14 January 2005

Dead Inside/Cold Hard World Review

This has been sitting on the back-burner for a while, so I thought I should finally write it.

Dead Inside and Cold Hard World are a roleplaying game and supplement from Atomic Sock Monkey, also known as Chad Underkoffler.

He says that he wanted to write a game in which people were nice to each other, rather than the theiving lawbreakers common in roleplaying generally. There is definitely a sad tendency for even the most well-intentioned characters in games to do a lot of questionable things along the way.

In any case, he has managed that much. The game's setting is a world much like the real one but with actual magic in the form of spirits and souls. The characters are expected to be 'dead inside'. That means they are people who have somehow lost their soul. This loss cuts them off from the normal people and also allows them to access various magic powers, particularly entering the spirit world.

The spirit world is centered around a city where most of the people (and things) live and this is the expected setting of most adventures. The characters are expected to be working to somehow restore their souls. The setting is good, but I found it a little to, well, nice for my liking. This kind of goes with Underkoffler's objective but I prefer my games to have a little more obvious evil to get into conflict with. Which is not to say that this doesn't exist in Dead Inside, but it is certainly de-emphasized. Also, the characters can learn lots of kewl powerz in the spirit world, which is fun. They can also be used in the real world, but not so easily or effectively.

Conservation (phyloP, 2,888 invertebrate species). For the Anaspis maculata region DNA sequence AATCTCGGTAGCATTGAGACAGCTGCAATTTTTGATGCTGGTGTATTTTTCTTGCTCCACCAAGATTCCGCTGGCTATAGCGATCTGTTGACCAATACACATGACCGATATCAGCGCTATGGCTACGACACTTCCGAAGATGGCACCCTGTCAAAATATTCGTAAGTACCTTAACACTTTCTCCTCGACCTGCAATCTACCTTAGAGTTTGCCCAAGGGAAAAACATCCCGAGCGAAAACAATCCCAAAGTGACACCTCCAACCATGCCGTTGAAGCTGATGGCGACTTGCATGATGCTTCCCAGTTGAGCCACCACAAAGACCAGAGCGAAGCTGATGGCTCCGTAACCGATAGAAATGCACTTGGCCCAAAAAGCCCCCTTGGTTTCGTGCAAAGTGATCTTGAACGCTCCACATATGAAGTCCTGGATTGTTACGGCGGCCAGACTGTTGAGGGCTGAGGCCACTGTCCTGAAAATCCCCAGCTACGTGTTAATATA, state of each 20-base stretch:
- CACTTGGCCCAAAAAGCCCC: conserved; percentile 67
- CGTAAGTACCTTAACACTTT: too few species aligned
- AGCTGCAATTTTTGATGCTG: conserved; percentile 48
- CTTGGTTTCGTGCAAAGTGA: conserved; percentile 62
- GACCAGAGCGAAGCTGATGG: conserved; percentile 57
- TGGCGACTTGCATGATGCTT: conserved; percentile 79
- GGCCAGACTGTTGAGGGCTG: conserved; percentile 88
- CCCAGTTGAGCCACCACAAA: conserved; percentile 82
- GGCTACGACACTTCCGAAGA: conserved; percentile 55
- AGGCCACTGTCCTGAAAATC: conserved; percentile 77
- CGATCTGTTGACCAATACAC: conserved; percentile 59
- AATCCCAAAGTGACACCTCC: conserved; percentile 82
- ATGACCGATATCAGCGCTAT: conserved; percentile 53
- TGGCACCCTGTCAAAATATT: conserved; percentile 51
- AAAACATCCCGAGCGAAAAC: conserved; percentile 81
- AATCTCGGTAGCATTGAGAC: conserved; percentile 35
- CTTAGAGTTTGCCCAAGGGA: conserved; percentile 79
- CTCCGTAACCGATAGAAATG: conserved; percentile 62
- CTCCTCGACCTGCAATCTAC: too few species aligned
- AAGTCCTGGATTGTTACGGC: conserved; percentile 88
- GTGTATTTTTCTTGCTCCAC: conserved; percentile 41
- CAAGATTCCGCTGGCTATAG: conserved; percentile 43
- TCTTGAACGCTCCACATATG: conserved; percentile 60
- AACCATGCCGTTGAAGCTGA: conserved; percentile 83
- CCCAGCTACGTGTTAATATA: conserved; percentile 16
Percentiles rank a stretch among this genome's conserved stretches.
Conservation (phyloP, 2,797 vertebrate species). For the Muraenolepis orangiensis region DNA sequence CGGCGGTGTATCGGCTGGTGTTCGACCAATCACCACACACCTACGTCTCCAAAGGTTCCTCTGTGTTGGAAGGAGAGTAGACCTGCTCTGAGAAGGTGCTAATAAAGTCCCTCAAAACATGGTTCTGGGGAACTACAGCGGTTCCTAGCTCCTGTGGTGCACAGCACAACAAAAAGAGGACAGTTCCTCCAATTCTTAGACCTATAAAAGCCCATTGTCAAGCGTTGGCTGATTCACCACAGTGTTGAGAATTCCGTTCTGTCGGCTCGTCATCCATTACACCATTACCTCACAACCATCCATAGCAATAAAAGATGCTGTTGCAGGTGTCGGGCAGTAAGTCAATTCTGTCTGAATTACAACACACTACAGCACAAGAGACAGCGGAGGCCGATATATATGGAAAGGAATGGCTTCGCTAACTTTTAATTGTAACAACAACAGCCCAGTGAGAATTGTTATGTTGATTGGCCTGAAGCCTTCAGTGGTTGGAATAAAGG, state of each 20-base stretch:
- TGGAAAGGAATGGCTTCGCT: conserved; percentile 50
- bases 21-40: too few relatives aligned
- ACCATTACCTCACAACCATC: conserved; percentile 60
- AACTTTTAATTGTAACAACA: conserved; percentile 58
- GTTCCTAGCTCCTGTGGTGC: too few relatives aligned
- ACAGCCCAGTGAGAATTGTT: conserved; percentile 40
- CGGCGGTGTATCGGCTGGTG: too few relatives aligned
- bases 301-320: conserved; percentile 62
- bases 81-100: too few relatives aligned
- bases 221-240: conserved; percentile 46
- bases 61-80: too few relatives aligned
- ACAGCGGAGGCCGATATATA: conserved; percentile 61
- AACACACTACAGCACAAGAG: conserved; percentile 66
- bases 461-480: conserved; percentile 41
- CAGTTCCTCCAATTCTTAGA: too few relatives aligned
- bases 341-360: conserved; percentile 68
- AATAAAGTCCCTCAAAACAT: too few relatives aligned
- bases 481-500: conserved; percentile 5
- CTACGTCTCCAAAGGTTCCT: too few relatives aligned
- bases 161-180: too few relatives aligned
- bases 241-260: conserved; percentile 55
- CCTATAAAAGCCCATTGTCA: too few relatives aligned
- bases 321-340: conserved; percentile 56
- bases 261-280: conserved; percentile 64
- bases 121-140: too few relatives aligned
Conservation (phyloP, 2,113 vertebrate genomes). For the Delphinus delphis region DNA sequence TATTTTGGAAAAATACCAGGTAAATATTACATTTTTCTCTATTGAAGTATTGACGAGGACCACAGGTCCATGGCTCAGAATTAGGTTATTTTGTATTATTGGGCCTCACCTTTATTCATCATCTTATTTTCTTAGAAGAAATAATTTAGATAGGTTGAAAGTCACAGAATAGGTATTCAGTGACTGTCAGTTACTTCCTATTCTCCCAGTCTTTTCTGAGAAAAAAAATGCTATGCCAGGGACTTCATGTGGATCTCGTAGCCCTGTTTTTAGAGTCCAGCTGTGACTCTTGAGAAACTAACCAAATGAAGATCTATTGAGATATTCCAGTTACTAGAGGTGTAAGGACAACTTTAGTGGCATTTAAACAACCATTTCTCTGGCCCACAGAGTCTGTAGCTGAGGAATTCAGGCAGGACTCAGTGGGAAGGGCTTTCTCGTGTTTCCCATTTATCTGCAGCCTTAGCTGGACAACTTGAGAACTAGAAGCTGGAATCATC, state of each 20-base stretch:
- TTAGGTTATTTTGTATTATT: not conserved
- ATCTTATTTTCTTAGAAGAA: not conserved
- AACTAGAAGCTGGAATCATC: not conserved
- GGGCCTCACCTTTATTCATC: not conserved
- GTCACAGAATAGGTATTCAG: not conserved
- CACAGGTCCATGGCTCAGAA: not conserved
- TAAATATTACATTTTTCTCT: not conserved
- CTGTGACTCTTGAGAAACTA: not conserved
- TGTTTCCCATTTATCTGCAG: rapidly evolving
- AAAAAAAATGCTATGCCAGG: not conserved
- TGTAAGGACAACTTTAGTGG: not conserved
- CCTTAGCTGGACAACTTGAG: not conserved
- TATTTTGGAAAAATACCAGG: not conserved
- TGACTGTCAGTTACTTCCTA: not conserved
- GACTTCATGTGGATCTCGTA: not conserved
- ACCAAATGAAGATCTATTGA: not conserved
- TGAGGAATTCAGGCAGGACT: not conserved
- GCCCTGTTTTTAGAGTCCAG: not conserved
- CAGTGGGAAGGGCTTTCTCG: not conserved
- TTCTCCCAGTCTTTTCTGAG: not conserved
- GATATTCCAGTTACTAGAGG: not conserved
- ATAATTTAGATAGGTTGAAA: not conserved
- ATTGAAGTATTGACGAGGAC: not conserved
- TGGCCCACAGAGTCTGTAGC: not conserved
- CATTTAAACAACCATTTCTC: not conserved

The best part of the game is the mechanics for soul cultivation. Basically this is the measure of whether the character's soul is growing or shrivelling. This goes up or down based on what they do and why they do it. So people who do bad things eventually lose any trace of their soul and turn into all-devouring qlippoths (the biggest horror-creature in the game) and people who are good eventually grow a new soul. This all works just as intended but does lead to a kind of psychoanalysis occurring in game, as the GM needs to check on character intentions quite often.

Cold Hard World alters things a bit. It's supposed to be a real world sourcebook for the game for those who want to have less of the spirit world. Which includes me. I think the stuff here is mixed. There's a lot about how the kewl powerz work in the real world, and a few new ones. The general rule is they just don't work very well. There's some places, people and organisations to use in your game. These were, I thought, less inspired than those in Dead Inside. The groups, in particular, didn't really seem like groups that would exist to me. But that might just be my taste in things. The best of the supplement is the section on reworking the game, with several suggestions as to how to rebuild the same basic cosmology for different styles of game. I rather wish I had waited to play it until reading this, because they're much more my sort of thing than the default setting. Oh well, when I run or play a second game I can use one of those.

Overall? A really interesting experiment and a good game. Not quite a great game, due to choices about the setting. Then again, the setting was pretty much designed to be that way so my reservations are in line with 'But it's what it says on the label! I don't want that!'. Well, not quite. But at least implied by the label.

I guess I should say a little about the system. It's a simple little mechanic which Underkoffler calls PDQ and uses in some other games. It's also available for free download from the website. It works well and is simple. That appears to be what it was designed to do, so 100% success there.

And checking on that link, I am reminded that there are free demos of Dead Inside and Cold Hard World there too. You might as well try them out, then.

Also, Monkey Ninja Pirate Robot (bottom of that freebies page) is the best fighting to the death for sweet, sweet uranium game in the world. Better than many in wider categories, too.

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